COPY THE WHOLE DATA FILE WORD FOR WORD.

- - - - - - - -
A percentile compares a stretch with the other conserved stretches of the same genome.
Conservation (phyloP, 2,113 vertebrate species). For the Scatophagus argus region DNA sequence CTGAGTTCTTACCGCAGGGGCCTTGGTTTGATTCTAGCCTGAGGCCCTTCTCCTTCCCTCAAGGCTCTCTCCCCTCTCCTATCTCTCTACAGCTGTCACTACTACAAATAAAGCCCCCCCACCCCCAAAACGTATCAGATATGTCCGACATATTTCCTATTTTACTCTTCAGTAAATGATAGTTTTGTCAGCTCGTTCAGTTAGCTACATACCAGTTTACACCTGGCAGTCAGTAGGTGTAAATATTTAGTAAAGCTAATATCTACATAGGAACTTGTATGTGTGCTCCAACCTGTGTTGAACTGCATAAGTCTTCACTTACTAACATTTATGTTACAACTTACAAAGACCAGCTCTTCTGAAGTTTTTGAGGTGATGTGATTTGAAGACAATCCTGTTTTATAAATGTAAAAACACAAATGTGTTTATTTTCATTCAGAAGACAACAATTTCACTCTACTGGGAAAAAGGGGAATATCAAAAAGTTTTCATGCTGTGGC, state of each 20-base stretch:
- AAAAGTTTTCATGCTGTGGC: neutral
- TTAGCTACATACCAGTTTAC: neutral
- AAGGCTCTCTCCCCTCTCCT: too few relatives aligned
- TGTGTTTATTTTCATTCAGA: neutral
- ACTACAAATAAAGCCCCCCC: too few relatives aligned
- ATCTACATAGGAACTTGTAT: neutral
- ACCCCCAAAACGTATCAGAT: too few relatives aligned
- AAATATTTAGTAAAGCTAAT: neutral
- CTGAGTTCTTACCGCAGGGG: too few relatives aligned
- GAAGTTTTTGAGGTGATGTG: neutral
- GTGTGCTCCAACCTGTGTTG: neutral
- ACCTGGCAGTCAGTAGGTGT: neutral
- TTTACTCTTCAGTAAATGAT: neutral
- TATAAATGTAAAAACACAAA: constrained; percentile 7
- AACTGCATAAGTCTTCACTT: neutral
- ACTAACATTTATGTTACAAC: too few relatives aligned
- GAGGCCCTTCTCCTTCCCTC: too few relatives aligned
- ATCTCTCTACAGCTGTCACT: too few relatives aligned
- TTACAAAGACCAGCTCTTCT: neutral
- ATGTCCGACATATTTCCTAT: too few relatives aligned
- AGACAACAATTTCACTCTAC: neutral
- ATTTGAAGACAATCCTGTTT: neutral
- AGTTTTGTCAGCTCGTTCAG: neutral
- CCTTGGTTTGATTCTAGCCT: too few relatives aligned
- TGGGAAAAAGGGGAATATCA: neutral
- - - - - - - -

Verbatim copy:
A percentile compares a stretch with the other conserved stretches of the same genome.
Conservation (phyloP, 2,113 vertebrate species). For the Scatophagus argus region DNA sequence CTGAGTTCTTACCGCAGGGGCCTTGGTTTGATTCTAGCCTGAGGCCCTTCTCCTTCCCTCAAGGCTCTCTCCCCTCTCCTATCTCTCTACAGCTGTCACTACTACAAATAAAGCCCCCCCACCCCCAAAACGTATCAGATATGTCCGACATATTTCCTATTTTACTCTTCAGTAAATGATAGTTTTGTCAGCTCGTTCAGTTAGCTACATACCAGTTTACACCTGGCAGTCAGTAGGTGTAAATATTTAGTAAAGCTAATATCTACATAGGAACTTGTATGTGTGCTCCAACCTGTGTTGAACTGCATAAGTCTTCACTTACTAACATTTATGTTACAACTTACAAAGACCAGCTCTTCTGAAGTTTTTGAGGTGATGTGATTTGAAGACAATCCTGTTTTATAAATGTAAAAACACAAATGTGTTTATTTTCATTCAGAAGACAACAATTTCACTCTACTGGGAAAAAGGGGAATATCAAAAAGTTTTCATGCTGTGGC, state of each 20-base stretch:
- AAAAGTTTTCATGCTGTGGC: neutral
- TTAGCTACATACCAGTTTAC: neutral
- AAGGCTCTCTCCCCTCTCCT: too few relatives aligned
- TGTGTTTATTTTCATTCAGA: neutral
- ACTACAAATAAAGCCCCCCC: too few relatives aligned
- ATCTACATAGGAACTTGTAT: neutral
- ACCCCCAAAACGTATCAGAT: too few relatives aligned
- AAATATTTAGTAAAGCTAAT: neutral
- CTGAGTTCTTACCGCAGGGG: too few relatives aligned
- GAAGTTTTTGAGGTGATGTG: neutral
- GTGTGCTCCAACCTGTGTTG: neutral
- ACCTGGCAGTCAGTAGGTGT: neutral
- TTTACTCTTCAGTAAATGAT: neutral
- TATAAATGTAAAAACACAAA: constrained; percentile 7
- AACTGCATAAGTCTTCACTT: neutral
- ACTAACATTTATGTTACAAC: too few relatives aligned
- GAGGCCCTTCTCCTTCCCTC: too few relatives aligned
- ATCTCTCTACAGCTGTCACT: too few relatives aligned
- TTACAAAGACCAGCTCTTCT: neutral
- ATGTCCGACATATTTCCTAT: too few relatives aligned
- AGACAACAATTTCACTCTAC: neutral
- ATTTGAAGACAATCCTGTTT: neutral
- AGTTTTGTCAGCTCGTTCAG: neutral
- CCTTGGTTTGATTCTAGCCT: too few relatives aligned
- TGGGAAAAAGGGGAATATCA: neutral